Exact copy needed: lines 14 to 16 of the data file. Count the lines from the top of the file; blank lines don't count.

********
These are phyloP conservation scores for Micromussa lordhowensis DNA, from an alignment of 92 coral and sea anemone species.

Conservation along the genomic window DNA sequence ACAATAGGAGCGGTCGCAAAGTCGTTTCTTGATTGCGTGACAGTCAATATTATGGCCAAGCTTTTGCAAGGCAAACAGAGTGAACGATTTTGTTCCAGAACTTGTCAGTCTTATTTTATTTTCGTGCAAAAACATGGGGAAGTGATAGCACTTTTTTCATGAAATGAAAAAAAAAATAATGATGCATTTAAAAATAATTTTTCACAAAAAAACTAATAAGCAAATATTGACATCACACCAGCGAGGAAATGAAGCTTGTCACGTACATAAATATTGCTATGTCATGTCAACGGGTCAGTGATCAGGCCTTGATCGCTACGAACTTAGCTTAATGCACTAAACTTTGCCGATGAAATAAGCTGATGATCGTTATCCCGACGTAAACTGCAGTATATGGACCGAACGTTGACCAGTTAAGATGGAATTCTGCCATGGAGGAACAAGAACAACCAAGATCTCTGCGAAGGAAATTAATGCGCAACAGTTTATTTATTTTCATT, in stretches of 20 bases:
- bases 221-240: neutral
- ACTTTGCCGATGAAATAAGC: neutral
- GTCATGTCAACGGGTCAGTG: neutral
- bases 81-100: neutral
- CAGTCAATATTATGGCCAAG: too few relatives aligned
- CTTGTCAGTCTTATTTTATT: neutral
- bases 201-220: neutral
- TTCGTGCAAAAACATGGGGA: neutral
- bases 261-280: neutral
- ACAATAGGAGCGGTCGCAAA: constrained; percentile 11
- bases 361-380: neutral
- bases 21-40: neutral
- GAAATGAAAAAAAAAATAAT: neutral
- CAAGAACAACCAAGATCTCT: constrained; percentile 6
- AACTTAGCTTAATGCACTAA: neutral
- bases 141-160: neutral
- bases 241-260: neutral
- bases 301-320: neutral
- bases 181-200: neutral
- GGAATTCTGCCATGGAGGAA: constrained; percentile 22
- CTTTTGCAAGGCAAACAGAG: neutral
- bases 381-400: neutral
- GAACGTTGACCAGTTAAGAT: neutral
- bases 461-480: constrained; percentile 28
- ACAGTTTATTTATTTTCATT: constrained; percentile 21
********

- bases 21-40: neutral
- GAAATGAAAAAAAAAATAAT: neutral
- CAAGAACAACCAAGATCTCT: constrained; percentile 6